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Motivating a Teenage Boy

The Game Design class ended on a Friday with the team pleading for more time to finish the game on their own until it was posted. The challenge was accepted and I gave them a new deadline of the following Wednesday if they wanted to work on their own.  And work they did! Over 30 more hours into debugging and trouble shooting to make their game Changing Oliver’s Life for a local Pittsburgh Homeless Service called Outreached Arms.

You can play through their final game and watch a short film about the project at their website Debugging was a problem when they combined games and the grids from one didn’t fit over the grid from another.  One coordinate at a time needed moved.  Another creative solution came about when Steve (a visiting student from Shanghai High School) suggested a remake of Tetris, where the objective is to build, not delete rows.  He randomized the row placement and made a challenging game (you have to play through to the point that Oliver chooses the dish “Get Housing” at Outreached Arms).

What was the secret sauce?

+ PURPOSE:  The project was one they believed in (they went to Outreached Arms and met some of the homeless, including one, a college graduate and Texas football player named Oliver).  The project had the potential to change real lives or at least bring awareness and contributions to people with boots on the ground really helping the homeless.

+ AUTONOMY:  Their names were associated with this, but they also worked as a team.  This type of project is seen as something to make them stand out on a college or scholarship application.  They were able to complete and take ownership of their individual part (listen to Bob’s description in the video of the pride he felt completing his part), oversee the incorporation of each part into the whole, and create the quotes and description of themselves for the website.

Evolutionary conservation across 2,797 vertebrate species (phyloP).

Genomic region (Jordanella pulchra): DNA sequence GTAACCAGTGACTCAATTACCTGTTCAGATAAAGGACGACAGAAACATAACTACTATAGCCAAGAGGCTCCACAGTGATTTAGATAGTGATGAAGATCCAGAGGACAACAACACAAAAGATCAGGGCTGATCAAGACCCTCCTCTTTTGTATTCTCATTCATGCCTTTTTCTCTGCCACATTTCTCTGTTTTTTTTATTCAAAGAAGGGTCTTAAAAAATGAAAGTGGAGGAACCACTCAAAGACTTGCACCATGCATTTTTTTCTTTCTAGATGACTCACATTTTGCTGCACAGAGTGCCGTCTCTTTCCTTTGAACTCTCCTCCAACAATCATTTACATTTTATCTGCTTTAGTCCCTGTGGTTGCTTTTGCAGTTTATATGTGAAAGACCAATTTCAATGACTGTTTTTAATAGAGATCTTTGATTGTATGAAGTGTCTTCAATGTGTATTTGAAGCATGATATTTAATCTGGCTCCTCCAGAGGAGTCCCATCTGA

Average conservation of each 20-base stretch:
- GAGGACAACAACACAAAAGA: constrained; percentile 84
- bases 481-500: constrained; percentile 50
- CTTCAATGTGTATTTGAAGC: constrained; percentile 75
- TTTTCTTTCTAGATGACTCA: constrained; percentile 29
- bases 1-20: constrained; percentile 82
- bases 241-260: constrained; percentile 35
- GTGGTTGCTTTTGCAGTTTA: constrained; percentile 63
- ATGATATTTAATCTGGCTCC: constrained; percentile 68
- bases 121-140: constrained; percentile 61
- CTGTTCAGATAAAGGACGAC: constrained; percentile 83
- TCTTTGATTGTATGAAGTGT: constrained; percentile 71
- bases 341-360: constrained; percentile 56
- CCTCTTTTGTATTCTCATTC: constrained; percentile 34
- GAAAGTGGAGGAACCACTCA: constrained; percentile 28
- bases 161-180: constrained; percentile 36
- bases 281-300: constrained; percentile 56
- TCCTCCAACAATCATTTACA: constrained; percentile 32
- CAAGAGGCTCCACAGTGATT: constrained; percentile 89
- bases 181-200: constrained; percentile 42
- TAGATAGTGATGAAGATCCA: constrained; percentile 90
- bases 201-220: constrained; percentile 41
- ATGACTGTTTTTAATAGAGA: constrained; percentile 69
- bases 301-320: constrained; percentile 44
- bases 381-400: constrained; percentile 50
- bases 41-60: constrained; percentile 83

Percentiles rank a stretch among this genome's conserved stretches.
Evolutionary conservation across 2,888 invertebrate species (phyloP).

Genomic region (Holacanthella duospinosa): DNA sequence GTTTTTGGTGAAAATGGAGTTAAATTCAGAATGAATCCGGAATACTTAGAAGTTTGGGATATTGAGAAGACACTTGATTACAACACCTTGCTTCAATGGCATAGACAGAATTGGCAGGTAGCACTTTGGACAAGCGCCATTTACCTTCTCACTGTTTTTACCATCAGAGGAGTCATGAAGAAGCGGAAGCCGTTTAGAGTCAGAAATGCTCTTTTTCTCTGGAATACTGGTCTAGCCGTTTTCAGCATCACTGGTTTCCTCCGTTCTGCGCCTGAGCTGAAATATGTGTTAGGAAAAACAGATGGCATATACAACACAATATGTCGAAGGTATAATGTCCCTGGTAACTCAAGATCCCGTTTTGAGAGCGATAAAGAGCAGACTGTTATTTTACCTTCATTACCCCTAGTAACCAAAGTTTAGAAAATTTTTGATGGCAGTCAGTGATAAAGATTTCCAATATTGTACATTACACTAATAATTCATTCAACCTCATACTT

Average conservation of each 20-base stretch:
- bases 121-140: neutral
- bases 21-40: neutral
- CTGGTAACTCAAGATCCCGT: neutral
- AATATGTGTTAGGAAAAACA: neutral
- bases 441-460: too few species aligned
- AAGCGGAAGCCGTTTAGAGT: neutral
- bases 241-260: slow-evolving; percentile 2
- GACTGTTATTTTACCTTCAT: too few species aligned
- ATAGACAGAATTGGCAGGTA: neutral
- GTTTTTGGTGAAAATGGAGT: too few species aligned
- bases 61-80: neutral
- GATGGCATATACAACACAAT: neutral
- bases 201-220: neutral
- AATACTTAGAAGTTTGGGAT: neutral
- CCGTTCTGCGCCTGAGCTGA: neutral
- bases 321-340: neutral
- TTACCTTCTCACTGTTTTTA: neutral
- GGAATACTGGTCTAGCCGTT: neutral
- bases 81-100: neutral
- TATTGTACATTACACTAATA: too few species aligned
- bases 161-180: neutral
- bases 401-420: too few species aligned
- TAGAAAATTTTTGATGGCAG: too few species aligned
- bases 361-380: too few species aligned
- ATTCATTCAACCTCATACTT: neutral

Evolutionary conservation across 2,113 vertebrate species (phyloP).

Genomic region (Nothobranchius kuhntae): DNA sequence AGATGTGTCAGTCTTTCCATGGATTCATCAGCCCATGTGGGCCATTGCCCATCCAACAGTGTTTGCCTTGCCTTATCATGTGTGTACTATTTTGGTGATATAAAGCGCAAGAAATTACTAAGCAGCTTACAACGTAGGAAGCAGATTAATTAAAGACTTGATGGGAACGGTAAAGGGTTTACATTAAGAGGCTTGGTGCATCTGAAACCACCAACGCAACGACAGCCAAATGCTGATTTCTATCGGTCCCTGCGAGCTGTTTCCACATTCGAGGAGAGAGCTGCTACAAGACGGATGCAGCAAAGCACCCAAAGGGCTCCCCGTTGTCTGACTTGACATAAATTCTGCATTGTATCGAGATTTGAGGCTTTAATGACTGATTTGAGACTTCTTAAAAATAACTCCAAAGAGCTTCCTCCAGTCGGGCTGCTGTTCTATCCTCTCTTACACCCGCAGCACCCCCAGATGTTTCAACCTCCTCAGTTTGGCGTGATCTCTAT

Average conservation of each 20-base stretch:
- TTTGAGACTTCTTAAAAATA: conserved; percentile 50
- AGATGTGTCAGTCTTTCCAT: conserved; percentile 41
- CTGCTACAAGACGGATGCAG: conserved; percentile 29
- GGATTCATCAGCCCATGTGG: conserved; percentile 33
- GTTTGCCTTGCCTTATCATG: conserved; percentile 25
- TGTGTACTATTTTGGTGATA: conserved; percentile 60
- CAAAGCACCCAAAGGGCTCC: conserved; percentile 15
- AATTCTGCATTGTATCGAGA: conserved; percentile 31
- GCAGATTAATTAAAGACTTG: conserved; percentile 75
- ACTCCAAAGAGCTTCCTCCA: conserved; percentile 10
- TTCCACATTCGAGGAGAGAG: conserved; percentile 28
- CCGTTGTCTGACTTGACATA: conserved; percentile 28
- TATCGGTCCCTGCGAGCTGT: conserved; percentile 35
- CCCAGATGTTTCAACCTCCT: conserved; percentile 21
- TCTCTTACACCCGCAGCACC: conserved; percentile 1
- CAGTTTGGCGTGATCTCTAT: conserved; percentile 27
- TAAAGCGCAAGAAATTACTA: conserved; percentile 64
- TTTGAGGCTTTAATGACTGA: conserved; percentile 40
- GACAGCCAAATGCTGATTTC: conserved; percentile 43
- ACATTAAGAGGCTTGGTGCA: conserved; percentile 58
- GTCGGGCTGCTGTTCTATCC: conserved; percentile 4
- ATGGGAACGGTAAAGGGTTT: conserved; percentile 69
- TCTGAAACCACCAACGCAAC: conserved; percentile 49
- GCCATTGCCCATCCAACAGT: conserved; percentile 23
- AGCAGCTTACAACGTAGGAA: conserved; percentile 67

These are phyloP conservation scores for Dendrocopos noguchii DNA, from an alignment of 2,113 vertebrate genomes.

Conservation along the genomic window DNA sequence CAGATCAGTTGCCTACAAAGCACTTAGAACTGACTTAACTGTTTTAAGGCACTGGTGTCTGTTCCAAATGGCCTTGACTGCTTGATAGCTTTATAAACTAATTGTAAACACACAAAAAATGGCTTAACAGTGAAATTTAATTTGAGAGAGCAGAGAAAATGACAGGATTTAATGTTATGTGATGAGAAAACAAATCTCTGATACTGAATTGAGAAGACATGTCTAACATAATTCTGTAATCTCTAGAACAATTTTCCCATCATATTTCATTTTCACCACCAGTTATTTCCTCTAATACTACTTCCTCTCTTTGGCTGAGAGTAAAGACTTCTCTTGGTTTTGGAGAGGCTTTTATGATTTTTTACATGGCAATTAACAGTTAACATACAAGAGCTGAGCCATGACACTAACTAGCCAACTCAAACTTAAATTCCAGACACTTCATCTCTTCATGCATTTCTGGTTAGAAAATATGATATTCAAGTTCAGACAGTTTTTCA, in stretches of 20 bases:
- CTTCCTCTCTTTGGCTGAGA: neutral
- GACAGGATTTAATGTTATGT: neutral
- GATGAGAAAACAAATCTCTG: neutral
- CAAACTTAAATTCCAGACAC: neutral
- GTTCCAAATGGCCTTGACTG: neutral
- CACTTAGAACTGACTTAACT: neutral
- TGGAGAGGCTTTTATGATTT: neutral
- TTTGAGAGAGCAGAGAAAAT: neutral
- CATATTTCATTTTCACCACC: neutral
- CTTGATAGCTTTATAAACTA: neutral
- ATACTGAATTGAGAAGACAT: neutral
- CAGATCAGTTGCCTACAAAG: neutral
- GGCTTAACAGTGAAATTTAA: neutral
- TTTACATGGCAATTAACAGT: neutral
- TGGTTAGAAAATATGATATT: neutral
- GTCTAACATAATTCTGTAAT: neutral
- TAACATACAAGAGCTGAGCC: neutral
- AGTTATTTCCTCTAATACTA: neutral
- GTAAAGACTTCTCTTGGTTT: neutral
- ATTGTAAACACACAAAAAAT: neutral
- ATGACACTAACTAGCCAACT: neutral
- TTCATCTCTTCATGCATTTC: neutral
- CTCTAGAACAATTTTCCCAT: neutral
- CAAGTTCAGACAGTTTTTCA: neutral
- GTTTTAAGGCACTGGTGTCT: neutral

+ MASTERY:  Thank you to Jesse Schell for the Art of Game Design cards that helped them incorporate elements of good game design. Using Scratch (or any open sourced platform) has the advantage of grabbing code from another person’s project and tweaking it to make it your own. It is a great way to introduce advanced programming concepts in a short time frame and to teach someone to be an independent learner.  That allowed for students to go home and continue to build.

I am pasting the game and video below.  I encourage you to open and make comments to encourage these amazing kids.

If you are looking for a meaningful project made possible that your child can participate in, fill out the survey for the Fall 2017 G-MITE Camp offerings.  CLICK TO TAKE SURVEY  or consider applying for a Research Fellowship and have your child lead a team in a game design project  RESEARCH FELLOWSHIP APPLICATIONS.

And yes, at this game design class I was asking, where are the girls!



The game requires Flash, so you need to be at a computer to play.
​If the link below doesn’t work, visit the Scratch website to play:  Changing Oliver’s Life


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